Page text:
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8 thoughts on “My New Love/Hate Relationship – Ubud, Bali

  1. Lillian Marie

    wonderful blog about Ubud and vegan food! Like you, I’m vegan and I definitely love Bali but most especially Ubud! Those eating places you found are great but sadly I only had only 3 days here since we were exploring other places of the island. Thanks for sharing your awesome experiences

    Reply
    1. VeganMush Post author

      Thanks Lillian! Think we’ll be heading back to Ubud next week, as much as there were a few places that didn’t get my vote, I’m still dreaming about the wonderful food we had in others, plus the culture was so rich. Do you have another favourite Bali spot for vegan food? I’ve been surprised at how good it’s been here!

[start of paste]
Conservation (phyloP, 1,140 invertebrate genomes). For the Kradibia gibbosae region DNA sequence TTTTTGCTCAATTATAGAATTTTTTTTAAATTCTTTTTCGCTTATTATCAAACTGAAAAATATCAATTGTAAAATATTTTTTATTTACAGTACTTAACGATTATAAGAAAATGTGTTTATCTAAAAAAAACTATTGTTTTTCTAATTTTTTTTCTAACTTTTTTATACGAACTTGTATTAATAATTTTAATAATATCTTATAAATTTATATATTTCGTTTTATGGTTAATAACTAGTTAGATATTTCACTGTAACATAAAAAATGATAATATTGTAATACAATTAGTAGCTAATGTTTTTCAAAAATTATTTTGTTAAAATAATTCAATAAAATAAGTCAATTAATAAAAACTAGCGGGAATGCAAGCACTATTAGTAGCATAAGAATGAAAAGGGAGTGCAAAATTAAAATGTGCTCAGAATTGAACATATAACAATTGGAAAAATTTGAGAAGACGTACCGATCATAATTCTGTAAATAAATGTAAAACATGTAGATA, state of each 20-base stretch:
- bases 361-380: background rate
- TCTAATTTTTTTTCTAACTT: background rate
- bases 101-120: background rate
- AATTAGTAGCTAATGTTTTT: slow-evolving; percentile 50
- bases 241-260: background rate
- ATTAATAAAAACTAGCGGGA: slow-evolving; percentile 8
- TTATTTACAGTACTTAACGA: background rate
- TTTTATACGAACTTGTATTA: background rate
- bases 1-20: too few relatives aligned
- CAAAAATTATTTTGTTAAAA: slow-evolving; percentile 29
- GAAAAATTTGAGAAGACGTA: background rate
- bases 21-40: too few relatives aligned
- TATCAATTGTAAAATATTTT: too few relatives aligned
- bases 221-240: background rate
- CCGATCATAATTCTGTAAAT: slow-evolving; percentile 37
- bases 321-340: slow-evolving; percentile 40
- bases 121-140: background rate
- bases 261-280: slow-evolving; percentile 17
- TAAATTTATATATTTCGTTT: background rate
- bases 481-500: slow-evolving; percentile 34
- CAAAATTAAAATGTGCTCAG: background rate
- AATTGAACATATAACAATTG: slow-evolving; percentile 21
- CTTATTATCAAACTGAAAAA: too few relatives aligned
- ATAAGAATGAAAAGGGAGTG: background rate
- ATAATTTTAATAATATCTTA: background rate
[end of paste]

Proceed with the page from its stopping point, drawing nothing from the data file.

Reply
  2. eileen

    what an informative and interesting blog, Caryl. Your descriptions and pictures of the wonderful food stimulate my taste buds and takes me straight back to Ubud. Look forward to reading about your next experience. Don’t give in to the lure of the shopping, you can’t ‘need’ anything other than what you are carrying . xxx

    Reply
  3. flavourphotos

    So very envious! I love Bali but haven’t been for about 13 years. Ubud was peaceful paradise then (well, if you ignore the little scooters) but I bet Bali has changed a lot since then. Balinese is still to this day my favourite vegan cuisine. Nasi campur with the best marinated tempeh and tofu I’ve ever eaten (anywhere in the world, EVER!!!). My mouth is actually watering as I write.
    I hope you’ll have many wonderful experiences on your travels.
    Best wishes and safe travels, Chava

    Reply
    1. VeganMush Post author

      Thanks Chava – we are having an amazing time and it is lovely when people can relate to where we have been and what we have eaten!